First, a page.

Understanding the Limitations of Fair Lending Regression Analysis

»  Understanding the Limitations of Fair Lending Regression Analysis

As we have discussed in previous posts, fair lending regression analysis has become widely used for evaluation of lender practices.

While a comprehensive discussion on the subject is unnecessary certainly beyond a blog post, it is important to understand limitations when such analyses are applied to such a critical issue as fair lending.

Regression is used by regulatory and enforcement agencies as well as lending institutions. Consequently, upper-level and executive management of lending institutions often find themselves reviewing results of regression and other statistical methods applied to their data.

In the last few decades advances in technology have produced easy accessibility to software applications that can readily produce various forms of regression as well as other statistical calculations. However, proper application of statistical methods and drawing conclusions from such is more complex than just pushing a button.

The Expansion of Econometrics

Since the marginalist revolution in the late 19th century which birthed the application of mathematical methods to economic issues, the field of econometrics has expanded dramatically. As is the case with all advances and modernization, the discipline has become highly specialized.

There are many different fields of econometrics that have their own range of individual techniques. This is largely due to the data challenges that are often unique to each field of analysis. Fair lending is no different and has become a specialization in and of itself.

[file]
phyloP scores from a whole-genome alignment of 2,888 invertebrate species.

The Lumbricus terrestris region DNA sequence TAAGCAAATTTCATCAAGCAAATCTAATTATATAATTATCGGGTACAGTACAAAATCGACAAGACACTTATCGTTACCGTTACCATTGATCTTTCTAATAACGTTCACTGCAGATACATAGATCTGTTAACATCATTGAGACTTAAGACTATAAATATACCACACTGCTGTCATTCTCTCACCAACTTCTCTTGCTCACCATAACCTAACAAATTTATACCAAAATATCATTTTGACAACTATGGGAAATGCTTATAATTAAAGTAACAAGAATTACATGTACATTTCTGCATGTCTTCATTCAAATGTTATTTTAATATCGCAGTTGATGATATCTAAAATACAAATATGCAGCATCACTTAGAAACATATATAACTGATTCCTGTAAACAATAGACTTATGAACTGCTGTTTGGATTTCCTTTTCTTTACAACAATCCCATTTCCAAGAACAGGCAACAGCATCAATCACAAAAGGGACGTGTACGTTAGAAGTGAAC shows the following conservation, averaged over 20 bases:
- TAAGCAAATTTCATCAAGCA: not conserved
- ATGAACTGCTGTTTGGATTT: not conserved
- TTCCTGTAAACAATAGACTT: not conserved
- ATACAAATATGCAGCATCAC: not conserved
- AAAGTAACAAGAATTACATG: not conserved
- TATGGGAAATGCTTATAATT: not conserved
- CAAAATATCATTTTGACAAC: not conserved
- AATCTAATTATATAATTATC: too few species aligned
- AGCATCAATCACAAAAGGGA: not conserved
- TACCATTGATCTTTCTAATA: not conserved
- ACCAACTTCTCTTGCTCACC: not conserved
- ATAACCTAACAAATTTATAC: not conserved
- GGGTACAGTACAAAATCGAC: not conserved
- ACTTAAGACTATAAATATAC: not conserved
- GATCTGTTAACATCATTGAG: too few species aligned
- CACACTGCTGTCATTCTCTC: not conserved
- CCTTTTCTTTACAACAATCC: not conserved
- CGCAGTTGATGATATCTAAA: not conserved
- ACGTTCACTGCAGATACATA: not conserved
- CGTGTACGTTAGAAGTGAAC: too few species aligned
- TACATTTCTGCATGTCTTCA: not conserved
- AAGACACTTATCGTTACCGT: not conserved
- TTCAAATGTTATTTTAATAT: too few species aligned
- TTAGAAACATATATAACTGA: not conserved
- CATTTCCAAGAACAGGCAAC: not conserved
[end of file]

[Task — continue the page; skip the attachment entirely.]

When Scientific Methods are Applied Unscientifically

What is often the case, however, is a very “loose” application of regression analysis. Statistical techniques, including econometrics are sophisticated methods but rest on a fundamental set of assumptions. These assumptions are both theoretical as well as mathematical, and the conclusions drawn are only as good as the validity of the assumptions. Although this is fundamental, this is more often than not overlooked. The result is scientific methods being applied unscientifically.

The more troubling aspect here is that the statistical component creates an illusion of sophistication that conveys validity that may not exist because the fundamental component of the analysis was flawed. The best example of this in recent memory is the financial crisis which was due almost entirely to flawed assumptions regarding risk mitigation from securitization of debt.

Researchers and scientists that use such methods are keenly aware of the limitations and are extremely cautious in drawing conclusions absent of careful qualification. This is, unfortunately, often lost in the world of fair lending. We have highlighted some of these issues in previous posts and plan to expand on these in the coming months.